The Detroit Three automakers likely would rake in several billion dollars in extra profits in 2020 if the Obama administration's proposed fuel-economy and emissions standards take effect.
That's the conclusion of a new report by Citi Investment Research and Analysis and the nonprofit environmental coalition Ceres.
Overall, the U.S. auto industry would see a 5.3% increase in profits ($4.76 billion) in 2020, according to the report, titled "Fuel Economy Focus: Perspectives on 2020 Industry Implications."
The report concludes that meeting the proposed standards likely would boost overall U.S. auto-industry sales by about 4%, or around 600,000 vehicles.
Together, GM, Ford and Chrysler likely would see their unit sales jump by 4%, or 300,000 vehicles, while the foreign automakers would see a 3% uptick in unit sales, according to the report.
The report's conclusions are based on the assumption that the improved fuel economy and lower operating costs of the industry's new vehicles will give consumers more spending power -- enabling them to buy more vehicles or more expensive vehicles.
"Even if gasoline prices dropped to as low as $1.50 per gallon in 2020, money saved during vehicle use would fully offset the cost of added fuel-economy technology," said Dan Meszler, principal researcher at Abingdon, Md.-based Meszler Engineering Services, who conducted the cost analysis.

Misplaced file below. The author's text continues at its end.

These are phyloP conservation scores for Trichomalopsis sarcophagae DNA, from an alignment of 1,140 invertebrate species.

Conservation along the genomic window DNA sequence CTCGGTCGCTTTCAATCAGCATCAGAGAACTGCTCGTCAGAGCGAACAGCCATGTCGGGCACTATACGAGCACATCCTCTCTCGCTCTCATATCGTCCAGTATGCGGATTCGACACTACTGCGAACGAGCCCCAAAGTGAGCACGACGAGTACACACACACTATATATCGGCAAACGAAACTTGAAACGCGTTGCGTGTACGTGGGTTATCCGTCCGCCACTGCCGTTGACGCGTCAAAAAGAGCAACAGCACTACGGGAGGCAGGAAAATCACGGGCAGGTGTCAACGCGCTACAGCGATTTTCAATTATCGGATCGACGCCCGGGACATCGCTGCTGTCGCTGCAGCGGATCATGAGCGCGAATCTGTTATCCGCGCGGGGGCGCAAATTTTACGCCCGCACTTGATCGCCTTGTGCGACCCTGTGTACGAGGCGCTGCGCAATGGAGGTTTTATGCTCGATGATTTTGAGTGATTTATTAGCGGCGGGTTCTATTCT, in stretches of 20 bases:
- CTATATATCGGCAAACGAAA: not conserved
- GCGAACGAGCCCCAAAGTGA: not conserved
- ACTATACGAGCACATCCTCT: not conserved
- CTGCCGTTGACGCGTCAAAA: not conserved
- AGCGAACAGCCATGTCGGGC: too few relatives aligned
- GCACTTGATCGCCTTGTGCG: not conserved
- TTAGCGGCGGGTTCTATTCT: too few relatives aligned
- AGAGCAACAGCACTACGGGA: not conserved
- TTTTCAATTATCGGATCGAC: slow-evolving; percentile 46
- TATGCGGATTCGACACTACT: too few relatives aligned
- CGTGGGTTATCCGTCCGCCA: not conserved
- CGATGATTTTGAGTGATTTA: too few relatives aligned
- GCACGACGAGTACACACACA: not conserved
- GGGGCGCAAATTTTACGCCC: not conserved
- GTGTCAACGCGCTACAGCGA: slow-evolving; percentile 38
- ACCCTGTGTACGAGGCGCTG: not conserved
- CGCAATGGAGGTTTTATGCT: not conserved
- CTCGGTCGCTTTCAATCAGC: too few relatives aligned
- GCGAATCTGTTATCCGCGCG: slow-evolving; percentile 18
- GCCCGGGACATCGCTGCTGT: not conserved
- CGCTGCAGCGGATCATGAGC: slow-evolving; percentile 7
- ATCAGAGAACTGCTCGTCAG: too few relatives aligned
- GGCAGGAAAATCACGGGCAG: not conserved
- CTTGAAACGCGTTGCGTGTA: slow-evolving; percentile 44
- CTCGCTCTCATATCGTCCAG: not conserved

"Since gasoline prices are over twice that right now, it's likely that consumer savings on fuel purchases will far outweigh the additional money consumers will spend on a new car."
The Detroit Three would enjoy a bigger boost in profits from the CAFE and GHG standards because "they are currently more heavily invested in lower-mileage trucks and cars," asserted Walter McManus, research professor for the School of Business Administration at Oakland University, who conducted the sales and profits analysis for the report.
"Under these standards, the Detroit Three would have a greater potential to add customer value to those vehicles with improved fuel economy," McManus said.
It's not just the OEMs that would benefit from the proposed standards. The report asserts that suppliers such as BorgWarner Inc. (IW 500: 160), Delphi Automotive LLP and Johnson Controls Inc. (IW 500: 34) are well-positioned to provide fuel-saving technologies to meet the tougher regulatory standards.
The report also notes that the automakers likely would be able to meet the proposed standards by using existing technologies that improve the performance of cars powered by traditional internal-combustion engines.
"Automakers today are already working on the improvements to the internal combustion engine and overall vehicle design to get us to 54.5 miles per gallon," said Alan Baum, founder of Baum and Associates, who conducted the sector analysis for the report.
"Turbocharged direct injection, advanced transmissions, electric power steering, low-rolling-resistance tires, turbocharging, variable valve lift and timing are available now and they continue to improve. These technologies are not only cost-effective, but also make for better-performing vehicles than those currently on the market."